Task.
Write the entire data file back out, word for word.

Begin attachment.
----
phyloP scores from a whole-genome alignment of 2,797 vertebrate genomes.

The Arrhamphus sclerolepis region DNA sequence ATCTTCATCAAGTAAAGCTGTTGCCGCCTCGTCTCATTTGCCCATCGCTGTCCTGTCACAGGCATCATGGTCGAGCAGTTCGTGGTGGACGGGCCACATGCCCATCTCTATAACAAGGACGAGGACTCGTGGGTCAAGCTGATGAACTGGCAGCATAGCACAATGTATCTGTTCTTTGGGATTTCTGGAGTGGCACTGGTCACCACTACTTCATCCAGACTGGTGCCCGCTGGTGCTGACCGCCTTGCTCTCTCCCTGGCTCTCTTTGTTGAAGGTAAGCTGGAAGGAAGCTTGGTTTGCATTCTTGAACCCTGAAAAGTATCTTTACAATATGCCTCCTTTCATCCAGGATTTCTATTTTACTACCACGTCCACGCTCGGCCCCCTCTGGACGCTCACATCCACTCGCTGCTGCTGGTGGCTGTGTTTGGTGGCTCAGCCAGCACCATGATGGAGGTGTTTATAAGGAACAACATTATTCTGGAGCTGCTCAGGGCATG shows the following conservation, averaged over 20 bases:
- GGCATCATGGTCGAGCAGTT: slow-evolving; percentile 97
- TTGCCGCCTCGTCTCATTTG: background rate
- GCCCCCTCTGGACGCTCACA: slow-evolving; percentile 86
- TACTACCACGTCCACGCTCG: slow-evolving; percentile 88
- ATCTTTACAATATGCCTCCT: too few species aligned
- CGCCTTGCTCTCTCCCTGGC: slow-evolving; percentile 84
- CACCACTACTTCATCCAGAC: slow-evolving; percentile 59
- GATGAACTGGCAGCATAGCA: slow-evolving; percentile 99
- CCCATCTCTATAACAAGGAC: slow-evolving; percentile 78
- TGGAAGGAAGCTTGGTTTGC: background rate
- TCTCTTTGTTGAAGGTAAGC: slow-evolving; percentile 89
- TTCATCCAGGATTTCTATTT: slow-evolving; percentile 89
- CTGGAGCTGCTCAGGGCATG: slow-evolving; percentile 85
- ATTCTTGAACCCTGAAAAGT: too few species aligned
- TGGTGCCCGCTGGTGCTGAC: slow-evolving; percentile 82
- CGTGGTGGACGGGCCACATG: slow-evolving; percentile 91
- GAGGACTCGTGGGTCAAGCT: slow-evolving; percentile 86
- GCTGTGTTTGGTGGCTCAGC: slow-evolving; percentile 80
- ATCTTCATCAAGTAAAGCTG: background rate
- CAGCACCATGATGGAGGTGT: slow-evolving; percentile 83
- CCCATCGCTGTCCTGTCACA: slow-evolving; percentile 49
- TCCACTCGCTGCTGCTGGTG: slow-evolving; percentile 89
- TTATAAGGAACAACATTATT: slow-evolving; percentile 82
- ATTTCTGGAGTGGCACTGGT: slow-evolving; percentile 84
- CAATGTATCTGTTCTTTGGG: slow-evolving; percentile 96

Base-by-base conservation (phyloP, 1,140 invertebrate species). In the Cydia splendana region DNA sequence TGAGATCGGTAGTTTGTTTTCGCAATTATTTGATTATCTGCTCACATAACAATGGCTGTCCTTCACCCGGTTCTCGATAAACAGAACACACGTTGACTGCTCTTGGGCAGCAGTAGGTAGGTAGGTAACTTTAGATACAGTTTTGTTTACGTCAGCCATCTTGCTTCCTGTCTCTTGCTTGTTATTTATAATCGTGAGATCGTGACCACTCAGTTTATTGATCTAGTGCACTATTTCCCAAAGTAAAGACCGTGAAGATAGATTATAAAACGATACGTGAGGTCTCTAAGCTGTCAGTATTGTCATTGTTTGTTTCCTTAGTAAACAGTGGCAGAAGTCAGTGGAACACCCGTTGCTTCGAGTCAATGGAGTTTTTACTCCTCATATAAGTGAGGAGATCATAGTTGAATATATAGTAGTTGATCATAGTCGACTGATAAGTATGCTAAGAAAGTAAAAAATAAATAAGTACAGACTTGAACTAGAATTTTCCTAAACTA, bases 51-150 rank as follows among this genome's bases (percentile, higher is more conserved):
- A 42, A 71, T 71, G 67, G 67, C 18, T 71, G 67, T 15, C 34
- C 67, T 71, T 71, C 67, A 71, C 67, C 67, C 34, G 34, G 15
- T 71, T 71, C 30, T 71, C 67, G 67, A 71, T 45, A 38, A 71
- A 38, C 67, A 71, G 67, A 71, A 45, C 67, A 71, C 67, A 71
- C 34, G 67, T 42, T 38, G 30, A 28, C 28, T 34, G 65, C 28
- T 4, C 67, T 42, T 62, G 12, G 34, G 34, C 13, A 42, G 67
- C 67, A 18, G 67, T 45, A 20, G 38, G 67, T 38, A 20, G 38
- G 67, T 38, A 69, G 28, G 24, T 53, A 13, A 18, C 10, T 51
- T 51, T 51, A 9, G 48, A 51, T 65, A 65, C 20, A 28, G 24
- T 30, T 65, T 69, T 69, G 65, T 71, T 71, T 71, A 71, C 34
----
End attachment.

phyloP scores from a whole-genome alignment of 2,797 vertebrate genomes.

The Arrhamphus sclerolepis region DNA sequence ATCTTCATCAAGTAAAGCTGTTGCCGCCTCGTCTCATTTGCCCATCGCTGTCCTGTCACAGGCATCATGGTCGAGCAGTTCGTGGTGGACGGGCCACATGCCCATCTCTATAACAAGGACGAGGACTCGTGGGTCAAGCTGATGAACTGGCAGCATAGCACAATGTATCTGTTCTTTGGGATTTCTGGAGTGGCACTGGTCACCACTACTTCATCCAGACTGGTGCCCGCTGGTGCTGACCGCCTTGCTCTCTCCCTGGCTCTCTTTGTTGAAGGTAAGCTGGAAGGAAGCTTGGTTTGCATTCTTGAACCCTGAAAAGTATCTTTACAATATGCCTCCTTTCATCCAGGATTTCTATTTTACTACCACGTCCACGCTCGGCCCCCTCTGGACGCTCACATCCACTCGCTGCTGCTGGTGGCTGTGTTTGGTGGCTCAGCCAGCACCATGATGGAGGTGTTTATAAGGAACAACATTATTCTGGAGCTGCTCAGGGCATG shows the following conservation, averaged over 20 bases:
- GGCATCATGGTCGAGCAGTT: slow-evolving; percentile 97
- TTGCCGCCTCGTCTCATTTG: background rate
- GCCCCCTCTGGACGCTCACA: slow-evolving; percentile 86
- TACTACCACGTCCACGCTCG: slow-evolving; percentile 88
- ATCTTTACAATATGCCTCCT: too few species aligned
- CGCCTTGCTCTCTCCCTGGC: slow-evolving; percentile 84
- CACCACTACTTCATCCAGAC: slow-evolving; percentile 59
- GATGAACTGGCAGCATAGCA: slow-evolving; percentile 99
- CCCATCTCTATAACAAGGAC: slow-evolving; percentile 78
- TGGAAGGAAGCTTGGTTTGC: background rate
- TCTCTTTGTTGAAGGTAAGC: slow-evolving; percentile 89
- TTCATCCAGGATTTCTATTT: slow-evolving; percentile 89
- CTGGAGCTGCTCAGGGCATG: slow-evolving; percentile 85
- ATTCTTGAACCCTGAAAAGT: too few species aligned
- TGGTGCCCGCTGGTGCTGAC: slow-evolving; percentile 82
- CGTGGTGGACGGGCCACATG: slow-evolving; percentile 91
- GAGGACTCGTGGGTCAAGCT: slow-evolving; percentile 86
- GCTGTGTTTGGTGGCTCAGC: slow-evolving; percentile 80
- ATCTTCATCAAGTAAAGCTG: background rate
- CAGCACCATGATGGAGGTGT: slow-evolving; percentile 83
- CCCATCGCTGTCCTGTCACA: slow-evolving; percentile 49
- TCCACTCGCTGCTGCTGGTG: slow-evolving; percentile 89
- TTATAAGGAACAACATTATT: slow-evolving; percentile 82
- ATTTCTGGAGTGGCACTGGT: slow-evolving; percentile 84
- CAATGTATCTGTTCTTTGGG: slow-evolving; percentile 96

Base-by-base conservation (phyloP, 1,140 invertebrate species). In the Cydia splendana region DNA sequence TGAGATCGGTAGTTTGTTTTCGCAATTATTTGATTATCTGCTCACATAACAATGGCTGTCCTTCACCCGGTTCTCGATAAACAGAACACACGTTGACTGCTCTTGGGCAGCAGTAGGTAGGTAGGTAACTTTAGATACAGTTTTGTTTACGTCAGCCATCTTGCTTCCTGTCTCTTGCTTGTTATTTATAATCGTGAGATCGTGACCACTCAGTTTATTGATCTAGTGCACTATTTCCCAAAGTAAAGACCGTGAAGATAGATTATAAAACGATACGTGAGGTCTCTAAGCTGTCAGTATTGTCATTGTTTGTTTCCTTAGTAAACAGTGGCAGAAGTCAGTGGAACACCCGTTGCTTCGAGTCAATGGAGTTTTTACTCCTCATATAAGTGAGGAGATCATAGTTGAATATATAGTAGTTGATCATAGTCGACTGATAAGTATGCTAAGAAAGTAAAAAATAAATAAGTACAGACTTGAACTAGAATTTTCCTAAACTA, bases 51-150 rank as follows among this genome's bases (percentile, higher is more conserved):
- A 42, A 71, T 71, G 67, G 67, C 18, T 71, G 67, T 15, C 34
- C 67, T 71, T 71, C 67, A 71, C 67, C 67, C 34, G 34, G 15
- T 71, T 71, C 30, T 71, C 67, G 67, A 71, T 45, A 38, A 71
- A 38, C 67, A 71, G 67, A 71, A 45, C 67, A 71, C 67, A 71
- C 34, G 67, T 42, T 38, G 30, A 28, C 28, T 34, G 65, C 28
- T 4, C 67, T 42, T 62, G 12, G 34, G 34, C 13, A 42, G 67
- C 67, A 18, G 67, T 45, A 20, G 38, G 67, T 38, A 20, G 38
- G 67, T 38, A 69, G 28, G 24, T 53, A 13, A 18, C 10, T 51
- T 51, T 51, A 9, G 48, A 51, T 65, A 65, C 20, A 28, G 24
- T 30, T 65, T 69, T 69, G 65, T 71, T 71, T 71, A 71, C 34